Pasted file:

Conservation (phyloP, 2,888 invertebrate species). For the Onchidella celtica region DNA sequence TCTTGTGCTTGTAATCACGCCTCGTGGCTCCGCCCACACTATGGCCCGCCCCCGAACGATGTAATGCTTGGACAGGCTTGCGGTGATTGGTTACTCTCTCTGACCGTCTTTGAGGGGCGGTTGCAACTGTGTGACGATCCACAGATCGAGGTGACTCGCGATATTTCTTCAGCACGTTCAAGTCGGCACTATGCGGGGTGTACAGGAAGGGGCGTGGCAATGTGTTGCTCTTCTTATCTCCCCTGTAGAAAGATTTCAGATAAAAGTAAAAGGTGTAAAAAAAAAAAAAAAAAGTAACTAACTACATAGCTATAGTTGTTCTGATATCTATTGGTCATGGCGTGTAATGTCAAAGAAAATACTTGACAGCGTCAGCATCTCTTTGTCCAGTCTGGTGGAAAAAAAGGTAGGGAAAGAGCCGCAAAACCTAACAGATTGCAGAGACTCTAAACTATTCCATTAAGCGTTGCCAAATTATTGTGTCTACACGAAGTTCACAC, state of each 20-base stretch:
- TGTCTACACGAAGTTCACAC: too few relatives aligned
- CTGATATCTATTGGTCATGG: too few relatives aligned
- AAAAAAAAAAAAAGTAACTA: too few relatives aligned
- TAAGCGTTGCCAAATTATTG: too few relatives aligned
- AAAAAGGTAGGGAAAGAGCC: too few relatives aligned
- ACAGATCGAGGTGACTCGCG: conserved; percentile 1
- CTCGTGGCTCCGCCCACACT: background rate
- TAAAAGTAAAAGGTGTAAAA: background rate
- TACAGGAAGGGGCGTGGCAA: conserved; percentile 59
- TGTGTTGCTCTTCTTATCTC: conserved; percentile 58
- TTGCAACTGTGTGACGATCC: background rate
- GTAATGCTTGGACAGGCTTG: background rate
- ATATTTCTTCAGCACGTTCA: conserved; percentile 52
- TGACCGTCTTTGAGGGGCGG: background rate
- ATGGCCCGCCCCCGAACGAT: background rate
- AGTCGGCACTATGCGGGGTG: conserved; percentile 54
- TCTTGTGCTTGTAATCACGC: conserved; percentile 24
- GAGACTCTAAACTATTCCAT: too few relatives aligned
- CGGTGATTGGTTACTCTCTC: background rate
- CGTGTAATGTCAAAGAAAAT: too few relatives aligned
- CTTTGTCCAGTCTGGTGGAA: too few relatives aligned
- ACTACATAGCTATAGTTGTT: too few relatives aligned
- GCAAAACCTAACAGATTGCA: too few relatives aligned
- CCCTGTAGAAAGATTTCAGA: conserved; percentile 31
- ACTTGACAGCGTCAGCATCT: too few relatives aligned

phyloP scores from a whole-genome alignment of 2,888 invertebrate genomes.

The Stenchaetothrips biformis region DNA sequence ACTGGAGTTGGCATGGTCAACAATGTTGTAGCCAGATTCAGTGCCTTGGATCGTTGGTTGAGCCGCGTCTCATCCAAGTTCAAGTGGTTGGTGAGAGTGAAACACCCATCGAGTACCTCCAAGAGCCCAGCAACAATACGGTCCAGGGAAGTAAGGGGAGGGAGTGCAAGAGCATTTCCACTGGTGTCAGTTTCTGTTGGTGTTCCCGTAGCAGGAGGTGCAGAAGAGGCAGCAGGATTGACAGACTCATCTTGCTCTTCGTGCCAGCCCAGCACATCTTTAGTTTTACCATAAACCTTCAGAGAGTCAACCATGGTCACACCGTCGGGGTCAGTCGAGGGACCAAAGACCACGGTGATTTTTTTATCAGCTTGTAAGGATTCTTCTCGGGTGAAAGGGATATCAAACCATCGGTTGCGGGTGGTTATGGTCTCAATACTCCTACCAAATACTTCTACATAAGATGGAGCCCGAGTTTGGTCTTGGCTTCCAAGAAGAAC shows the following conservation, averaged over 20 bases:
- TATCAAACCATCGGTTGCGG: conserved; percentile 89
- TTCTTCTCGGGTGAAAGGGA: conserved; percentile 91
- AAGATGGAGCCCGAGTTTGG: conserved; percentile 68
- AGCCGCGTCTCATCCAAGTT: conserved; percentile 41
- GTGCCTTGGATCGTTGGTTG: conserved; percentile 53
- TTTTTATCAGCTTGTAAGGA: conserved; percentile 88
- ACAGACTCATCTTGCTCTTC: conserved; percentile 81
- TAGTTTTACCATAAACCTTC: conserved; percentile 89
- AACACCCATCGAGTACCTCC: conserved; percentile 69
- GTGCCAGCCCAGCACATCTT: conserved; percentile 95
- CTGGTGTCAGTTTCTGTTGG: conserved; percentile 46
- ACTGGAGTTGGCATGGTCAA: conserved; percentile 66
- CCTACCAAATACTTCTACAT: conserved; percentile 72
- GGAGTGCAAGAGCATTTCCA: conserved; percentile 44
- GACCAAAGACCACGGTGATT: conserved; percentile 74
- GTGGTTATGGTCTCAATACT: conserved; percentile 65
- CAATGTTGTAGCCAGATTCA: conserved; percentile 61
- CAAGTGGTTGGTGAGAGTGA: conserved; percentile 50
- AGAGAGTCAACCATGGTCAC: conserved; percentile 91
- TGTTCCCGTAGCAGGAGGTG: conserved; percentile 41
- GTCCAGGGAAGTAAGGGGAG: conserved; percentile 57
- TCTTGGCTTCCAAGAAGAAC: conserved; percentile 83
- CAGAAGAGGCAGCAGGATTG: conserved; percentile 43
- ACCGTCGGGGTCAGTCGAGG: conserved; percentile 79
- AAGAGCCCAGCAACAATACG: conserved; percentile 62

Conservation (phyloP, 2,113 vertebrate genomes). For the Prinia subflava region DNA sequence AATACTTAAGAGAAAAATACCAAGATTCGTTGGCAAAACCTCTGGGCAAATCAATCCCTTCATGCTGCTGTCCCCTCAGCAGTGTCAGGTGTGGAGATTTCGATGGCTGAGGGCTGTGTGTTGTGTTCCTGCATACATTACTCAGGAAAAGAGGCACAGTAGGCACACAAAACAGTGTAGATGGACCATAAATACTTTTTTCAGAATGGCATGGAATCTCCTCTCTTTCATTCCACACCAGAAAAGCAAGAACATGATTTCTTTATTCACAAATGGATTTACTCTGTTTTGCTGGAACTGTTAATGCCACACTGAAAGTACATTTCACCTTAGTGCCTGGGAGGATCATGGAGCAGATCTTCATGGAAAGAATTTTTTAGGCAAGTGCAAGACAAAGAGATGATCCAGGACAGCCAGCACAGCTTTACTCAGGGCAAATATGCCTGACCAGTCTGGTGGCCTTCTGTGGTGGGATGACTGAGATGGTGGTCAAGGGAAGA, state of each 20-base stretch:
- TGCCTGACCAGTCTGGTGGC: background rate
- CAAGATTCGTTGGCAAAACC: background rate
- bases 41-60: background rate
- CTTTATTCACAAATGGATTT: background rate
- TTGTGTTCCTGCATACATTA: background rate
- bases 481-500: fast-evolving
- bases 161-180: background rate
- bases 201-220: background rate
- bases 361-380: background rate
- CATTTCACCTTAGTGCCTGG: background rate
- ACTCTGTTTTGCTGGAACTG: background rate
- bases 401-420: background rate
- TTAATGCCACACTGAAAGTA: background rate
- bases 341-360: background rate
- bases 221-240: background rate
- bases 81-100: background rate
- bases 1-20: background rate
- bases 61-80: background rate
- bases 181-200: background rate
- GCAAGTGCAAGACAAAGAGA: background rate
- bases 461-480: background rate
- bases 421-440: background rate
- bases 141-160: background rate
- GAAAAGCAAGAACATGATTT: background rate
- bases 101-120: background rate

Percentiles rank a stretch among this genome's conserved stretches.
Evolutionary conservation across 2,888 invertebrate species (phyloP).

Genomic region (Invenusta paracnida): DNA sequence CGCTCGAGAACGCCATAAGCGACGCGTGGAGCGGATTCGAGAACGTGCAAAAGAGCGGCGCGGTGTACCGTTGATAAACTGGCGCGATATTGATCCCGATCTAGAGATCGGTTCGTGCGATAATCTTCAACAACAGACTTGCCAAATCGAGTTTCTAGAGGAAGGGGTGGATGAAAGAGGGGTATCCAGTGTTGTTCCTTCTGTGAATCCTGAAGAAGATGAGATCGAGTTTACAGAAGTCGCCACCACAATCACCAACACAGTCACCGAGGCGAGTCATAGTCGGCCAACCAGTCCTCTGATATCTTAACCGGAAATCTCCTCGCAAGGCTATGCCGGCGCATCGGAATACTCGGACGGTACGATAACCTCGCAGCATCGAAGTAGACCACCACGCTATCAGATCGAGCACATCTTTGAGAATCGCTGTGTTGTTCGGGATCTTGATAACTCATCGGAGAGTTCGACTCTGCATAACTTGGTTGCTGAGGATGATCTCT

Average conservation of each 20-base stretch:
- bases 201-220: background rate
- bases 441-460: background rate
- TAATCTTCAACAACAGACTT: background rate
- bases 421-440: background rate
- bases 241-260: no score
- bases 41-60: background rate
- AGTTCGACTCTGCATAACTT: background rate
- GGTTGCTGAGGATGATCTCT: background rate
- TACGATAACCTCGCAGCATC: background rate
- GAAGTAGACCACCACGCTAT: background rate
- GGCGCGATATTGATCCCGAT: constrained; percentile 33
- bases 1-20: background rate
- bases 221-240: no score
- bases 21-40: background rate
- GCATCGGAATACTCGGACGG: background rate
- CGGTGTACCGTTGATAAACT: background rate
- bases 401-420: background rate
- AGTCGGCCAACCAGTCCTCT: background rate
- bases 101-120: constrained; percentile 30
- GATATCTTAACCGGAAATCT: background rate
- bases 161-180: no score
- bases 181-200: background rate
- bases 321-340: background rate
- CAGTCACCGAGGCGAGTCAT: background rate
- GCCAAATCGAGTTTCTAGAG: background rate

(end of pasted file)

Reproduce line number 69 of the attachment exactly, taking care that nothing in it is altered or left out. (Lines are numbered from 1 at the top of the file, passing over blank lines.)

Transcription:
- bases 221-240: background rate